Do you ever become the victim of a dramatic magazine photo and a beguiling recipe?
I consider finding a show-stopper a challenge so I have a throw-down between the magazine and me! Usually with good results.
The beguiling recipe called for butterflied boned trout. In visiting two markets, I found whole trout, heads and tails intact, and not boned. The other choice was flat filets. I thought and asked myself, how hard could it be?
I didn’t know what to do with the heads and tails at home, so my fishmonger removed them for me. He’s better equipped to dispose of trimmings like that than I.
I took the trout home and searched for a boning video. YouTube has several and all are pretty much the same. It was helpful to watch the video chef make a slice on either side of the spine and gently cut under it to remove it from head end to tail end.
She then carefully slipped her knife under the rib bones and cut a paper thin slice of flesh under them and carefully used the blade of the knife to lift them out. Kitchen tweezers helped remove a few pin bones that were left. That maneuver was repeated on the other side.
I was able to remove the spine just fine, but the rib bones were a little more challenging. The were removed, but not as quickly or gracefully as the TV chef did hers.
The charred tomato vinaigrette and the stuffing took some prep time, but were worth it for the flavor. I learned one lesson from charing the tomatoes. I thought I’d loosened the fond from the pan with a splash of water and add it to the blender. It turned my vinaigrette brown instead of pink like the original recipe’s. Ah, well, lessons learned.
The experience with boning fish was a good lesson. I’ll be prepared if I ever want to stuff a fish again. the stuffing is bright and colorful and just might appear as a side dish one day. I will have to make the tomato vinaigrette again just to get the color right.
FYI, I only prepared two trout and it was not difficult to halve the recipe.
Chard-Stuffed Trout with Charred Tomato Vinaigrette
2 large tomatoes, cut into ½ inch slices
¼ cup fresh flat-leaved parsley leaves
2 Tbsp. capers, drained and rinsed
6 Tbsp. oilive oil, divided
1 Tbsp. chopped fresh rosemary
2 Tbsp. fresh lemon juice
2 garlic cloves, peeled and coarsely divided
1/2 tsp. kosher salt, divided
3/4 tsp. freshly ground black pepper, divided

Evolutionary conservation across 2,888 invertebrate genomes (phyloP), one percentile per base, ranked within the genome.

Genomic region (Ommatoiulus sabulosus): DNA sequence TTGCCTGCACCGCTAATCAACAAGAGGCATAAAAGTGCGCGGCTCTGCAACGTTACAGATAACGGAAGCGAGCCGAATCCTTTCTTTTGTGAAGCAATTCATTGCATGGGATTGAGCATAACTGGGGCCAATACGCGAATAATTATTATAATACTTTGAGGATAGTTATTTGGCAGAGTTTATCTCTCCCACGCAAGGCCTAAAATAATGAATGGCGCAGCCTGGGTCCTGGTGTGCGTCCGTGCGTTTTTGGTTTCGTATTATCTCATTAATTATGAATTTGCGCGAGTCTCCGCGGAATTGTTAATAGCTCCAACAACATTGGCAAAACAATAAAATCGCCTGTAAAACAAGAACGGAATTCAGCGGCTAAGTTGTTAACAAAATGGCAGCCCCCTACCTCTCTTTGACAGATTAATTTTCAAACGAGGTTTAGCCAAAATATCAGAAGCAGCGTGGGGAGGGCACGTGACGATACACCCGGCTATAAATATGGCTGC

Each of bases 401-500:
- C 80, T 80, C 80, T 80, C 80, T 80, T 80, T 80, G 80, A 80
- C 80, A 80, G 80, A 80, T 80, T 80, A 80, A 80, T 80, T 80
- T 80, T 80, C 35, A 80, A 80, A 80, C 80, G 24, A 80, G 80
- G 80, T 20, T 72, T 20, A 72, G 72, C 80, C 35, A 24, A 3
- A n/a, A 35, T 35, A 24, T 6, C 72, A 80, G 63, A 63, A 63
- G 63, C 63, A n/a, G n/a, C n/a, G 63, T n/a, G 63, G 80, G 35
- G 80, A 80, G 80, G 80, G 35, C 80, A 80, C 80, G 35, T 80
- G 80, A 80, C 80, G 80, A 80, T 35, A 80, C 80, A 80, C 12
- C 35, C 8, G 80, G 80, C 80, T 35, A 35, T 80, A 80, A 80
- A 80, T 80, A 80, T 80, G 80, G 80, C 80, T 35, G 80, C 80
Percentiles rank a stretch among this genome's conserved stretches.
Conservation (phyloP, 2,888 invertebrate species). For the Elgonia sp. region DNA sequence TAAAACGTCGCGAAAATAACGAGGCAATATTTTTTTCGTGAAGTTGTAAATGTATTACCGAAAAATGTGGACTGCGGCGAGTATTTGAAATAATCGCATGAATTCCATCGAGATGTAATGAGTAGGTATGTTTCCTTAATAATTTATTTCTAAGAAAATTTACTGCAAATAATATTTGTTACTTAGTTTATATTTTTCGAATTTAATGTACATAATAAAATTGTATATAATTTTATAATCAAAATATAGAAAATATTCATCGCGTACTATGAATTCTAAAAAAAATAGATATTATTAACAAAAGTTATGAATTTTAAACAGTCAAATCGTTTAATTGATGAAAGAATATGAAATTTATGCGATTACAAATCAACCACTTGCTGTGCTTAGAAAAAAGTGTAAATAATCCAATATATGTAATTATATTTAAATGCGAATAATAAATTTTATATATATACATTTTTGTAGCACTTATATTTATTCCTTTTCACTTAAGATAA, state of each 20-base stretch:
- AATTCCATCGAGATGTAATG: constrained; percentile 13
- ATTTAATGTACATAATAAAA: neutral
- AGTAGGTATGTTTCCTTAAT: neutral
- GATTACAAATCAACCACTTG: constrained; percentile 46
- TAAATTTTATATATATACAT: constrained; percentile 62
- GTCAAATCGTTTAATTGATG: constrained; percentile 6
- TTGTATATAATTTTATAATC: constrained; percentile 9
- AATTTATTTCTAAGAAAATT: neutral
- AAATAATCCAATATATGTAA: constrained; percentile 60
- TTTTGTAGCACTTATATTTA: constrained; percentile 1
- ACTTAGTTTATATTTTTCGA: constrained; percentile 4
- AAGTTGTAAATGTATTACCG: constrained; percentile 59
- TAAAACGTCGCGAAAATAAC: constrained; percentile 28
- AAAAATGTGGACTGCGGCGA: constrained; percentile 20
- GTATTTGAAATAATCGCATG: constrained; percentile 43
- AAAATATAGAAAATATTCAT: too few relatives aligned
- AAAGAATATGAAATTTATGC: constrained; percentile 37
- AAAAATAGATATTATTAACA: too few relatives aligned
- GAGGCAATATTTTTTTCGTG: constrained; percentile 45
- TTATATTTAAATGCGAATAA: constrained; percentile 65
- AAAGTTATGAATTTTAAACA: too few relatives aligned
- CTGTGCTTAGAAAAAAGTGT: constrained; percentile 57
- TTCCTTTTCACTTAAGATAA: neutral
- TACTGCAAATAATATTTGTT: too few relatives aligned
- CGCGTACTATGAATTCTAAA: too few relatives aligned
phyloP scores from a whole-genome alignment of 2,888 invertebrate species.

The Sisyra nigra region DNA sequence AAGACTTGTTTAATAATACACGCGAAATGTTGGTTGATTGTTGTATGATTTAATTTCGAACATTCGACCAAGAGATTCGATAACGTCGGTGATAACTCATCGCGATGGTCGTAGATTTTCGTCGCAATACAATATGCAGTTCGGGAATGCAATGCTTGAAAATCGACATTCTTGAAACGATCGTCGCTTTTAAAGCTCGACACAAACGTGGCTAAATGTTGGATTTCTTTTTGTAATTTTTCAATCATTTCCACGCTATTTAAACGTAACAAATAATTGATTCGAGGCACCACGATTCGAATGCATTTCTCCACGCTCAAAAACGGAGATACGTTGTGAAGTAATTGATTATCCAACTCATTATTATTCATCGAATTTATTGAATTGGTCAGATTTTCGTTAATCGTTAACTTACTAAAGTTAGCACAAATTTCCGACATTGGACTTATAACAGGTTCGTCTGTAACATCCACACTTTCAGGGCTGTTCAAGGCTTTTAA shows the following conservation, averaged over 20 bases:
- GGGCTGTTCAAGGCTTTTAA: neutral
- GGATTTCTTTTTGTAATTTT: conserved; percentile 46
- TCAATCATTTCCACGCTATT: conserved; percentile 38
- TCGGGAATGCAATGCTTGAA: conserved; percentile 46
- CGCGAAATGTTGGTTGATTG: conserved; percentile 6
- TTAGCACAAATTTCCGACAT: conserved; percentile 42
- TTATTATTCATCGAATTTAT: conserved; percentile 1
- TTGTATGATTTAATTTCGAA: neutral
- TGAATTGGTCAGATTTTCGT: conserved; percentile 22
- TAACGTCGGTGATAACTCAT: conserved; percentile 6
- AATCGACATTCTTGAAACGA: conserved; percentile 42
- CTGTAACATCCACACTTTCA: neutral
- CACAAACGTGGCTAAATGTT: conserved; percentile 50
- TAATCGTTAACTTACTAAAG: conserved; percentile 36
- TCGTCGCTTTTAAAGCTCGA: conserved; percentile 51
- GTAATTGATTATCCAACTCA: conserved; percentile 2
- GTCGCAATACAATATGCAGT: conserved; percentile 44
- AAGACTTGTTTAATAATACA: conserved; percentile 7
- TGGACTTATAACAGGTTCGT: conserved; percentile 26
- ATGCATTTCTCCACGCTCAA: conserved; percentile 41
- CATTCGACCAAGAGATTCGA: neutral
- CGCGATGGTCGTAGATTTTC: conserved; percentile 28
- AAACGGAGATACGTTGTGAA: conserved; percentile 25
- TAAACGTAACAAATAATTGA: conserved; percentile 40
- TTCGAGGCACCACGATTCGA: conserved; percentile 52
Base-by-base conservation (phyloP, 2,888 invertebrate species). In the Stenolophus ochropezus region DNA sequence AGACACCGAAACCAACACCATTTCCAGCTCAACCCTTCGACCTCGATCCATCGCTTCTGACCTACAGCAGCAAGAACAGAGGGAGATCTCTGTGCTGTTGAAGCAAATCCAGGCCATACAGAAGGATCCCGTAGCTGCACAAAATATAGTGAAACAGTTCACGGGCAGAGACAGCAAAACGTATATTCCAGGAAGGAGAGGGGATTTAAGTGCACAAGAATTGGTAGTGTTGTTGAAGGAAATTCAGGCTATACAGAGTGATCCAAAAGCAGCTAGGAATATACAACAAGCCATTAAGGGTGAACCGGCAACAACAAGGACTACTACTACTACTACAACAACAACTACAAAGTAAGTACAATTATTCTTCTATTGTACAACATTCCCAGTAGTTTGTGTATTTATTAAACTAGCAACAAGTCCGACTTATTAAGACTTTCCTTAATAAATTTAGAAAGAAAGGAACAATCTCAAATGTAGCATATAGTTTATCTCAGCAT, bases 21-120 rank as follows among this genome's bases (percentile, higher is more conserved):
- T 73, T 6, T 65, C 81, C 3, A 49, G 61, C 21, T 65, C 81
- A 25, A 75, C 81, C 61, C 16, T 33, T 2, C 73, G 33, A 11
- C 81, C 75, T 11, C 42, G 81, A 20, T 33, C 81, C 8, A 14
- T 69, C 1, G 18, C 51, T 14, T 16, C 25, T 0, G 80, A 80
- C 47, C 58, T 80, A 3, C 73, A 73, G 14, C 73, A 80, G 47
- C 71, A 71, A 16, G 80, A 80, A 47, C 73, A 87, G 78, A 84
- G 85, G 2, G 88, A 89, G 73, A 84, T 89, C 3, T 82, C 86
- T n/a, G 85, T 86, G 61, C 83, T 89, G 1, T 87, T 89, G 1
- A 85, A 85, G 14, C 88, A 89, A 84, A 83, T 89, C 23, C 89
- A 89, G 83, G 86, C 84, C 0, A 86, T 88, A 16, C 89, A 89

Heat a large cast-iron pan or grill pan over high heat.
Add tomato slices to pan; cook 6 minutes on each side until well charred.
Place tomatoes in a blender. Add parsley, capers, ¼ cup olive oil, rosemary, juice, vinegar, garlic cloves, salt and pepper and blend until smooth.
1 red bell pepper, stemmed, seeded and sliced into thin strips
1 yellow bell pepper, stemmed, seeded and sliced into thin stripps
1 shallot, thinly sliced
3 garlic cloves, thinly sliced
1 bunch chard, leaves and top portions of stems thinly sliced
¼ cup chopped fresh basil
Heat a large non-stick skillet over medium-high heat. Add 1 Tbsp olive oil to pan. Add bell peppers, shallot, and sliced garlic cloves; sauté 4 minutes or until tender. Add chard; sauté 2 minutes or until chard is just wilted. Remove from heat, stir in chopped basil.
The Trout and Assembly
4 (6 oz.) butterflied boneless trout, heads and tails removed
¼ up pitted Niçoise olives
5 thyme springs
Preheat oven to 400° F. Spread tomato mixture in a bottom of a 9X13 inch glass or ceramic baking dish. Sprinkle olives over mixture and arrange thyme sprigs over mixture.
Sprinkle trout inside and out evenly with ¼ tsp. salt and1’2 tsp pepper. Place about ½ cup stuffing in each butterflied trout and fold halves back together. Reserve a little stuffing for garnish when plating.
Heat remaining Tbsp olive oil in large non-stick pan. Add 2 stuffed trout to pan; cook 2 minutes or until skin is golden brown. Turn trout over and cook another 2 minutes until skin is golden brown. Place browned trout on mixture in baking dish. Repeat browning on remaining two stuffed fish. Place baking dish in oven and bake at 400° for 12 minutes until trout is just cooked through.